Outfitting the Heckler & Koch VP9

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HK VP9 accessories (Photo: Eve Flanigan)

Some time back, I became the proud new owner of an HK VP9, which became the topic of a review on Guns.com. Of course it wasn’t long before the search was on for the perfect accessories—which rapidly morphed into the search for “good-enough” accessories. If you’re a VP9 owner looking for gear, hopefully the experience described here will simplify your search.

The VP9’s popularity has driven the development of holsters by companies large and small, some moderately priced, some quite expensive.  Compared to the first few months following its release, accessories—holsters and magazine pouches for purposes of this review—are more widely available, if not abundant.

Fobus

Fobus Elite Concealment model paddle style Kydex holster with FBI cant for HK VP9. (Photo: Eve Flanigan)

The few accessories addressed here don’t include concealment items or soft-sided holsters. The VP9 is a great firearm for the range, but too big for yours truly to conceal on-person, and if I opt to carry a full-size pistol off-body, I’ll pick something that carries more than 15-plus-one.

For practical reasons, I considered only belt- or paddle-mounted Kydex holsters, acceptable in any shooting class as ­­­­­­­­­­­­­­­­­­­­­­­­­­­­­­­­­­­­­­­­­­­­­­­­­well as in competition. Such a holster is also free of dangling straps and the risk of collapsing shut when I’m re-holstering, both of which can cause conditions that may result in a negligent discharge. Along with the Kydex-only shopping guideline came a budget to keep the total outlay less than $120.

My first pick, a Fobus Elite Concealment model, was priced reasonably, in the high $30s plus shipping. The gun fit well in this paddle holster. However, I sent it back, finding the non-adjustable, slight rearward cant annoying.  Drawing from the high-riding rig was painful for my once-injured shoulder and obviously not the choice for my short-waisted self (but probably a fine pick for a larger-framed person interested in concealing the gun under an over-shirt or jacket).  A perusal of online reviews of rearward-cant holsters seems to reveal a preference for that design by people with a hefty mid-section, for whom the tilted setup keeps the gun comfortably out of the way.  Not a bad holster, just not what I was looking for.

BladeTech

Blade-Tech’s standard OWB holster for HK VP9 – my choice. (Photo: Eve Flanigan)

So much for the least expensive Kydex choice. The next brand I looked at was Comp-Tac.  Their well-rated International model is now available for $74.999 plus shipping. Their classic standard belt holster, with a trimmer profile, isn’t available in a VP9 fit. I moved on to look for a less pricey choice, if it existed.

Enter Blade-Tech.  The company offers a belt-mounted OWB holster for this gun, just like the one my 1911 rides in, which works well. The options for this holster are numerous, and in some cases labeled with a dizzying array of acronyms.

Blade-Tech’s customer service rep solved the acronym confusion. For $64.99 + shipping, I was soon mailed a belt-mounted, perfectly vertical holster with a slight drop that makes the draw quicker and easier for me.  An added bonus: I was told production time could take as long as five days before shipment. Blade-Tech over-delivered, and I had the holster in three short days.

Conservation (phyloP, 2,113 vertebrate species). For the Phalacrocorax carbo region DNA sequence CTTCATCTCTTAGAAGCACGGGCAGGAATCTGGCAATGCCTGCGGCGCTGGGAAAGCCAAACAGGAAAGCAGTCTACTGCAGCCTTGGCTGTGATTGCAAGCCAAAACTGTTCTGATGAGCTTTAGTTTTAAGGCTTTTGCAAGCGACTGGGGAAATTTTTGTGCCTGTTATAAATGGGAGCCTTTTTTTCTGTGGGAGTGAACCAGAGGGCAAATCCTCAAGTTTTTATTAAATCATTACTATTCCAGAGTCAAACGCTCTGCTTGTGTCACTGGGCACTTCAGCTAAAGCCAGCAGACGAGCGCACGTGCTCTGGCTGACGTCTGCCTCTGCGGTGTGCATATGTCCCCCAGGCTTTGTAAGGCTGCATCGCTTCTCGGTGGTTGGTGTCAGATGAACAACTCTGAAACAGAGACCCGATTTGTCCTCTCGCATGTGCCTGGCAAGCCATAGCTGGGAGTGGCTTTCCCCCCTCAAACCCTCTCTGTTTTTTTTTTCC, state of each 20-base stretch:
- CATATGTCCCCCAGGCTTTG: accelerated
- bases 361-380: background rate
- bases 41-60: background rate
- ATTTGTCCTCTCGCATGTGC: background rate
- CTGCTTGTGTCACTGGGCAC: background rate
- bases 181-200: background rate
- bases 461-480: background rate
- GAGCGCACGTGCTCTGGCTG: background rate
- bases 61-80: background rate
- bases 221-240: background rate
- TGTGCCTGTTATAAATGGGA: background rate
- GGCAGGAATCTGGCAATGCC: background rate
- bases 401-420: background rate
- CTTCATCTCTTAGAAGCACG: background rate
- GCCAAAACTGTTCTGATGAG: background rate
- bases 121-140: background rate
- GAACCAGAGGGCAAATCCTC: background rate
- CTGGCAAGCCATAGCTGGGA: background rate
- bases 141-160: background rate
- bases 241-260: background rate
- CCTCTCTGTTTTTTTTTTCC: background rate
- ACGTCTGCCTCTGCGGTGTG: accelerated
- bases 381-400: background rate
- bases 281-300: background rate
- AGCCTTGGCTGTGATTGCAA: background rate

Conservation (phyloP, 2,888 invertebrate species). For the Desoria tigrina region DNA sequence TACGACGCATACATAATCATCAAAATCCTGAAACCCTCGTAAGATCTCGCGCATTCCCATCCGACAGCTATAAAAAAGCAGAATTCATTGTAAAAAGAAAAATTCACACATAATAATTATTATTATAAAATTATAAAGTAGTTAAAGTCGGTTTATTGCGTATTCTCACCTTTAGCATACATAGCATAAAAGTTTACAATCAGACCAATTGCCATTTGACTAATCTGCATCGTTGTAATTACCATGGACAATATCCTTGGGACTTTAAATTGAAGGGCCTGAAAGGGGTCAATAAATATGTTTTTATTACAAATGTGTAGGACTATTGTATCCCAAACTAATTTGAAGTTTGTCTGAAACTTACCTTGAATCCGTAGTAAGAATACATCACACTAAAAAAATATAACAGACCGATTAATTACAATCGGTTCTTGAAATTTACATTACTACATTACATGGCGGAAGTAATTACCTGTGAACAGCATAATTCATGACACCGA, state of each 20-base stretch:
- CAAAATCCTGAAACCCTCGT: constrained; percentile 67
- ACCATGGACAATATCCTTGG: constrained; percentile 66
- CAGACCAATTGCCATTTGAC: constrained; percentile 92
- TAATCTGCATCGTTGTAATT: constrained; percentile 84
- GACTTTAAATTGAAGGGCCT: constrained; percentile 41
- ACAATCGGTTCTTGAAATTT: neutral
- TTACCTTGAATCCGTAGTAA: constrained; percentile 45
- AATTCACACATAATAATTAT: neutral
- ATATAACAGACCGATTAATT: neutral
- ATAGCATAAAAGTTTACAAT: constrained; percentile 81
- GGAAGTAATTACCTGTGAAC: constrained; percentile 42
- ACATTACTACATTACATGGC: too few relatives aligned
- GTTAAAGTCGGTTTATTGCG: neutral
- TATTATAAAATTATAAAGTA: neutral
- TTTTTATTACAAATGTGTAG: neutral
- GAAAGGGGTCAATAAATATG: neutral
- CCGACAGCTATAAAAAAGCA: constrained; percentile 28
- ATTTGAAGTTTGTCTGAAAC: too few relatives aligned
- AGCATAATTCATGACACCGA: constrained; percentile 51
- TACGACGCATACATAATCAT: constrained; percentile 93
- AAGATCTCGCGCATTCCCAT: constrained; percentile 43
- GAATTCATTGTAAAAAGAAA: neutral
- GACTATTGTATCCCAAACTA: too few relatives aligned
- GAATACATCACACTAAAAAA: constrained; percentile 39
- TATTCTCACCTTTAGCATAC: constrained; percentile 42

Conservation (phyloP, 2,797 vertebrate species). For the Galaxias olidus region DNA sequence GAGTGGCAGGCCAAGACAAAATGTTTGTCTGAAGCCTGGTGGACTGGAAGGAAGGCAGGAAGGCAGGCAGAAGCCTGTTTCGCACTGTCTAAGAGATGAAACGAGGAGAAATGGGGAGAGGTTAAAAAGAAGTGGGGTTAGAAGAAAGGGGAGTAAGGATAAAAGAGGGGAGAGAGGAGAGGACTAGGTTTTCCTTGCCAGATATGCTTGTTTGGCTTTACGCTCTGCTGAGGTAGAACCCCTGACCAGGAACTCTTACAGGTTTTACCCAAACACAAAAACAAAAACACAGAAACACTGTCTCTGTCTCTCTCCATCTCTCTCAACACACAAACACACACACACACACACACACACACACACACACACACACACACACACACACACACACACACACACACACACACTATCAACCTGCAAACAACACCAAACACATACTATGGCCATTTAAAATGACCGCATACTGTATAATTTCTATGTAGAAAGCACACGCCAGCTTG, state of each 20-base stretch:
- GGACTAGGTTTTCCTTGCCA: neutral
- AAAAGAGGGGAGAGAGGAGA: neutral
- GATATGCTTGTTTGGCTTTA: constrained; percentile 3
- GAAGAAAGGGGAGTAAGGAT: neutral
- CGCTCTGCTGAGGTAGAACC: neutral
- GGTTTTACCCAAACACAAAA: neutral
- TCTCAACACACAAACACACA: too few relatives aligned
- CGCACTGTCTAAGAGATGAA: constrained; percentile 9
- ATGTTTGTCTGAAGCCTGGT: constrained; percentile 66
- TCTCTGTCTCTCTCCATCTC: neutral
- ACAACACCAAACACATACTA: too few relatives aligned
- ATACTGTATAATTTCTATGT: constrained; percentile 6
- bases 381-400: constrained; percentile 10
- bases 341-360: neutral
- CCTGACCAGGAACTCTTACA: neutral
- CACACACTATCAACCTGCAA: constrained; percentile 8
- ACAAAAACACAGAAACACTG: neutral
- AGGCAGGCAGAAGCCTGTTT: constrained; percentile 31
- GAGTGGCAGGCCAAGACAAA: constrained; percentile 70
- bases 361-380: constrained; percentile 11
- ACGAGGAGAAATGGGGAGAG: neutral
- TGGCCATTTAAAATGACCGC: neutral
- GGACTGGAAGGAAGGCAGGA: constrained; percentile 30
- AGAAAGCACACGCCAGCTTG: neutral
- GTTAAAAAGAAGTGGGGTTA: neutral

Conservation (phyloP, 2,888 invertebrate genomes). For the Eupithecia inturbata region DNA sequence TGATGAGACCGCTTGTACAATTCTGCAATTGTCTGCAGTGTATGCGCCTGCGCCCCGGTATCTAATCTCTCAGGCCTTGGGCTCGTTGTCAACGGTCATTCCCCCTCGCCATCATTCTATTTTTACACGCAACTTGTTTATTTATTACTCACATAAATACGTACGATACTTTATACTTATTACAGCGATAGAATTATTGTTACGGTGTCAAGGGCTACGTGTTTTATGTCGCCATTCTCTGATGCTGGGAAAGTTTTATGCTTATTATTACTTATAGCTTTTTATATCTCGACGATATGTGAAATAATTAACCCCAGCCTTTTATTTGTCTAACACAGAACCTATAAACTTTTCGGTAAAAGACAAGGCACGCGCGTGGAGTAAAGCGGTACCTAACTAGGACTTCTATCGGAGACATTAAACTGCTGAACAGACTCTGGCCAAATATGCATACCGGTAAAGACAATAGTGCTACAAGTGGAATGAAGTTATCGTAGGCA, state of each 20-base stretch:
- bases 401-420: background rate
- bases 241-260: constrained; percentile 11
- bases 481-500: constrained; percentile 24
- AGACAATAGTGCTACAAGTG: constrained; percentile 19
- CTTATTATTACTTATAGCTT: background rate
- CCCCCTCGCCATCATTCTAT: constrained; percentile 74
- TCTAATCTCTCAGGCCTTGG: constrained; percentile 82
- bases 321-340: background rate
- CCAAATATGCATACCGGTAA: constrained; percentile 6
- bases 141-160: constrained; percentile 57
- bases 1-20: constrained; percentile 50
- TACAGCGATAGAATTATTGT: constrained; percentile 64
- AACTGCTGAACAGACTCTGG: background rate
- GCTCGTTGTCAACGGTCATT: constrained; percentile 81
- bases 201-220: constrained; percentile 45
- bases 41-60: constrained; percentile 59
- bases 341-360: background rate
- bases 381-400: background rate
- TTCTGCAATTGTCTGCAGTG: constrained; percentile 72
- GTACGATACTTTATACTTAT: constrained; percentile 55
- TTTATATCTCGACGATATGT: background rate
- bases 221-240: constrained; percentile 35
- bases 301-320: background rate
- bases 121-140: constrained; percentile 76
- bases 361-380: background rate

Combat_Armory_mag_pouch

Combat Armory offers excellent value with this double mag pouch that fits HK VP9 mags. (Photo: Eve Flanigan)

Finding the perfect double magazine pouch was a challenge.  CompTac didn’t have one—and even if they did, I find the gap between the pouches on their twin pouch a space-waster. Blade Tech makes a great adjustable double mag pouch for $54.99, and the temptation to burn the entire budget was strong.  But, an apparent deal that showed up on an Amazon.com search that seemed too good to be true. Combat Armory had no VP9 holster, but does carry a paddle-attachment, double magazine pouch with adjustable retention for $12.99 (no, that’s not a typo it really is a baker’s dozen bucks) plus shipping.  The price is right, and the pouch turned out to be as comfortable and stable as a paddle device can be.

Magazines were another story… so few were available when this gun had been on the market for less than a year.  Many stores, even those specializing in HK products, had mags listed, but all were out of stock.  Thankfully, that’s changed in recent months.  The only real disappointment with this gun, the 15-round magazine as compared to 17-18 in similar-size models, is compounded by the price of the magazines.  Regardless of outlet, the price hovers around $50 each. My local retailer charged $53.00 including tax.  HKparts.net has them in stock for $54.95 including shipping. Perhaps this is to be expected; after all HK products aren’t cheap.  But for being 30 percent higher than average, the magazines aren’t anything special.

Those dedicated to owning and mastering the VP9 won’t hesitate to invest in functional accessories, whatever the cost.  As covered in the previous review, the gun’s paddle mag release and 24/7 ambi controls, including the slide lock, can inspire both deep affection for the gun while demanding dedicated practice to master its handling. Outfitting it for practice and carry is slightly more search-intensive and costly than more common mass-market handguns, but accessories seem to be increasingly available. Overall, Blade-Tech offers the most convenient and high-quality choices, but Combat Armory’s mag pouch gives Blade-Tech a run for its money on value.